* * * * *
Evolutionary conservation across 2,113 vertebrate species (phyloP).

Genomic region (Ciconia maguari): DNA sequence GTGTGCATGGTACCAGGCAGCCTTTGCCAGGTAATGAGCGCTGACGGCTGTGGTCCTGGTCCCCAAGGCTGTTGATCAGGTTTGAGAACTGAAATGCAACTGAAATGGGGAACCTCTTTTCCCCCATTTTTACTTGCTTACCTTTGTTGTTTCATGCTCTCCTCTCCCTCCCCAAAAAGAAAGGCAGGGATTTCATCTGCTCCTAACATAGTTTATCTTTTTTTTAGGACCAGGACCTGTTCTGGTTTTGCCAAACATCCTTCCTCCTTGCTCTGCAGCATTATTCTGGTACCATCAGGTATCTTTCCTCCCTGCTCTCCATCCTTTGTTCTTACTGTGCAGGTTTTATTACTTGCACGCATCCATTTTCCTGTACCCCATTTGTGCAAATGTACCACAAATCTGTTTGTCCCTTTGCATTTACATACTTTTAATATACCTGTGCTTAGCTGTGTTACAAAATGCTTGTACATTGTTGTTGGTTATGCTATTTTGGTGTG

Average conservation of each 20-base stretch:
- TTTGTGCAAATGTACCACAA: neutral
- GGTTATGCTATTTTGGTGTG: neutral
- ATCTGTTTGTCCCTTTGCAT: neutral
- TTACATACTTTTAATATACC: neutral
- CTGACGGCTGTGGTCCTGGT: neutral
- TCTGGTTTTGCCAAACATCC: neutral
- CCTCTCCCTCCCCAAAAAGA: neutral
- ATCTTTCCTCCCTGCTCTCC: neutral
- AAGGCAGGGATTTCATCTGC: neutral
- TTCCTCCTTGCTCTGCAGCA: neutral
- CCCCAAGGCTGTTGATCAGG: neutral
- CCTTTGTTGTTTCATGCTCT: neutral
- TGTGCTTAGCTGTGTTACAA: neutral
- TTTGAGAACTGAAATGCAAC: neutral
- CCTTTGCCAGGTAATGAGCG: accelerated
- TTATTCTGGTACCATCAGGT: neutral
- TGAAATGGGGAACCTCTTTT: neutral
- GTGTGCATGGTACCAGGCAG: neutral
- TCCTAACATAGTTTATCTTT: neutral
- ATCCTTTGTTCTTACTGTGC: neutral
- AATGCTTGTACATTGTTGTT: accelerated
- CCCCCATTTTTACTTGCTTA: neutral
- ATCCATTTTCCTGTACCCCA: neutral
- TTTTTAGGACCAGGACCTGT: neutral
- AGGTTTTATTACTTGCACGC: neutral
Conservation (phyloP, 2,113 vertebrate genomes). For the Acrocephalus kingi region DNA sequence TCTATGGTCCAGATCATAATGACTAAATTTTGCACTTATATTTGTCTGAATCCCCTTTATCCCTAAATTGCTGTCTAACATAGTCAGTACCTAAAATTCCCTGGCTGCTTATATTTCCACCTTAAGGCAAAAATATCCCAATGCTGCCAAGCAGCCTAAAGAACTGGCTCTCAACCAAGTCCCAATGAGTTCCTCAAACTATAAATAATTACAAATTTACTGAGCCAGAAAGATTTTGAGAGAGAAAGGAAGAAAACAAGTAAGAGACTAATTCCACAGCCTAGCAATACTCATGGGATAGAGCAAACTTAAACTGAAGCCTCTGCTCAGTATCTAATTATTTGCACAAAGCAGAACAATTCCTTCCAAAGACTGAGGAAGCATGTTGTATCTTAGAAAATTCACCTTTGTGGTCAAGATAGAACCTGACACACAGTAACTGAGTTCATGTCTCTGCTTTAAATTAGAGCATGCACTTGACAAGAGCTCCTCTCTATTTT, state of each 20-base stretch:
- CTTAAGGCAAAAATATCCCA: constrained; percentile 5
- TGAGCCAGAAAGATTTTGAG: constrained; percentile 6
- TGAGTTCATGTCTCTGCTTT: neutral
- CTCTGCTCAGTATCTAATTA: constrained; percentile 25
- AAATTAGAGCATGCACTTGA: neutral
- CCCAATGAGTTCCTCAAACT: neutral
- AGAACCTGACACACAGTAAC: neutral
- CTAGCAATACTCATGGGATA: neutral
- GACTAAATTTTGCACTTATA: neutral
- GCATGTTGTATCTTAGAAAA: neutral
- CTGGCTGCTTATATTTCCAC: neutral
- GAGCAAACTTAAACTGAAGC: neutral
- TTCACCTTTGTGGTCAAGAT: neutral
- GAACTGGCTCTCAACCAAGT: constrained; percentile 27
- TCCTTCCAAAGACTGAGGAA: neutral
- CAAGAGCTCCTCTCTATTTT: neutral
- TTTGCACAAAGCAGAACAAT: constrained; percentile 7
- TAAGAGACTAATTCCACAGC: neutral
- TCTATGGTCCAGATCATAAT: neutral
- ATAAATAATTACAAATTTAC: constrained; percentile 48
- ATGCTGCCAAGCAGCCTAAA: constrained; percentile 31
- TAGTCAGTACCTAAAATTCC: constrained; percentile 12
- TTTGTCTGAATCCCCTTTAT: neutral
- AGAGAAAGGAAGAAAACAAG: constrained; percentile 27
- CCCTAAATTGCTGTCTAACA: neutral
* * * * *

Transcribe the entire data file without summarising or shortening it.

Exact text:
Evolutionary conservation across 2,113 vertebrate species (phyloP).

Genomic region (Ciconia maguari): DNA sequence GTGTGCATGGTACCAGGCAGCCTTTGCCAGGTAATGAGCGCTGACGGCTGTGGTCCTGGTCCCCAAGGCTGTTGATCAGGTTTGAGAACTGAAATGCAACTGAAATGGGGAACCTCTTTTCCCCCATTTTTACTTGCTTACCTTTGTTGTTTCATGCTCTCCTCTCCCTCCCCAAAAAGAAAGGCAGGGATTTCATCTGCTCCTAACATAGTTTATCTTTTTTTTAGGACCAGGACCTGTTCTGGTTTTGCCAAACATCCTTCCTCCTTGCTCTGCAGCATTATTCTGGTACCATCAGGTATCTTTCCTCCCTGCTCTCCATCCTTTGTTCTTACTGTGCAGGTTTTATTACTTGCACGCATCCATTTTCCTGTACCCCATTTGTGCAAATGTACCACAAATCTGTTTGTCCCTTTGCATTTACATACTTTTAATATACCTGTGCTTAGCTGTGTTACAAAATGCTTGTACATTGTTGTTGGTTATGCTATTTTGGTGTG

Average conservation of each 20-base stretch:
- TTTGTGCAAATGTACCACAA: neutral
- GGTTATGCTATTTTGGTGTG: neutral
- ATCTGTTTGTCCCTTTGCAT: neutral
- TTACATACTTTTAATATACC: neutral
- CTGACGGCTGTGGTCCTGGT: neutral
- TCTGGTTTTGCCAAACATCC: neutral
- CCTCTCCCTCCCCAAAAAGA: neutral
- ATCTTTCCTCCCTGCTCTCC: neutral
- AAGGCAGGGATTTCATCTGC: neutral
- TTCCTCCTTGCTCTGCAGCA: neutral
- CCCCAAGGCTGTTGATCAGG: neutral
- CCTTTGTTGTTTCATGCTCT: neutral
- TGTGCTTAGCTGTGTTACAA: neutral
- TTTGAGAACTGAAATGCAAC: neutral
- CCTTTGCCAGGTAATGAGCG: accelerated
- TTATTCTGGTACCATCAGGT: neutral
- TGAAATGGGGAACCTCTTTT: neutral
- GTGTGCATGGTACCAGGCAG: neutral
- TCCTAACATAGTTTATCTTT: neutral
- ATCCTTTGTTCTTACTGTGC: neutral
- AATGCTTGTACATTGTTGTT: accelerated
- CCCCCATTTTTACTTGCTTA: neutral
- ATCCATTTTCCTGTACCCCA: neutral
- TTTTTAGGACCAGGACCTGT: neutral
- AGGTTTTATTACTTGCACGC: neutral
Conservation (phyloP, 2,113 vertebrate genomes). For the Acrocephalus kingi region DNA sequence TCTATGGTCCAGATCATAATGACTAAATTTTGCACTTATATTTGTCTGAATCCCCTTTATCCCTAAATTGCTGTCTAACATAGTCAGTACCTAAAATTCCCTGGCTGCTTATATTTCCACCTTAAGGCAAAAATATCCCAATGCTGCCAAGCAGCCTAAAGAACTGGCTCTCAACCAAGTCCCAATGAGTTCCTCAAACTATAAATAATTACAAATTTACTGAGCCAGAAAGATTTTGAGAGAGAAAGGAAGAAAACAAGTAAGAGACTAATTCCACAGCCTAGCAATACTCATGGGATAGAGCAAACTTAAACTGAAGCCTCTGCTCAGTATCTAATTATTTGCACAAAGCAGAACAATTCCTTCCAAAGACTGAGGAAGCATGTTGTATCTTAGAAAATTCACCTTTGTGGTCAAGATAGAACCTGACACACAGTAACTGAGTTCATGTCTCTGCTTTAAATTAGAGCATGCACTTGACAAGAGCTCCTCTCTATTTT, state of each 20-base stretch:
- CTTAAGGCAAAAATATCCCA: constrained; percentile 5
- TGAGCCAGAAAGATTTTGAG: constrained; percentile 6
- TGAGTTCATGTCTCTGCTTT: neutral
- CTCTGCTCAGTATCTAATTA: constrained; percentile 25
- AAATTAGAGCATGCACTTGA: neutral
- CCCAATGAGTTCCTCAAACT: neutral
- AGAACCTGACACACAGTAAC: neutral
- CTAGCAATACTCATGGGATA: neutral
- GACTAAATTTTGCACTTATA: neutral
- GCATGTTGTATCTTAGAAAA: neutral
- CTGGCTGCTTATATTTCCAC: neutral
- GAGCAAACTTAAACTGAAGC: neutral
- TTCACCTTTGTGGTCAAGAT: neutral
- GAACTGGCTCTCAACCAAGT: constrained; percentile 27
- TCCTTCCAAAGACTGAGGAA: neutral
- CAAGAGCTCCTCTCTATTTT: neutral
- TTTGCACAAAGCAGAACAAT: constrained; percentile 7
- TAAGAGACTAATTCCACAGC: neutral
- TCTATGGTCCAGATCATAAT: neutral
- ATAAATAATTACAAATTTAC: constrained; percentile 48
- ATGCTGCCAAGCAGCCTAAA: constrained; percentile 31
- TAGTCAGTACCTAAAATTCC: constrained; percentile 12
- TTTGTCTGAATCCCCTTTAT: neutral
- AGAGAAAGGAAGAAAACAAG: constrained; percentile 27
- CCCTAAATTGCTGTCTAACA: neutral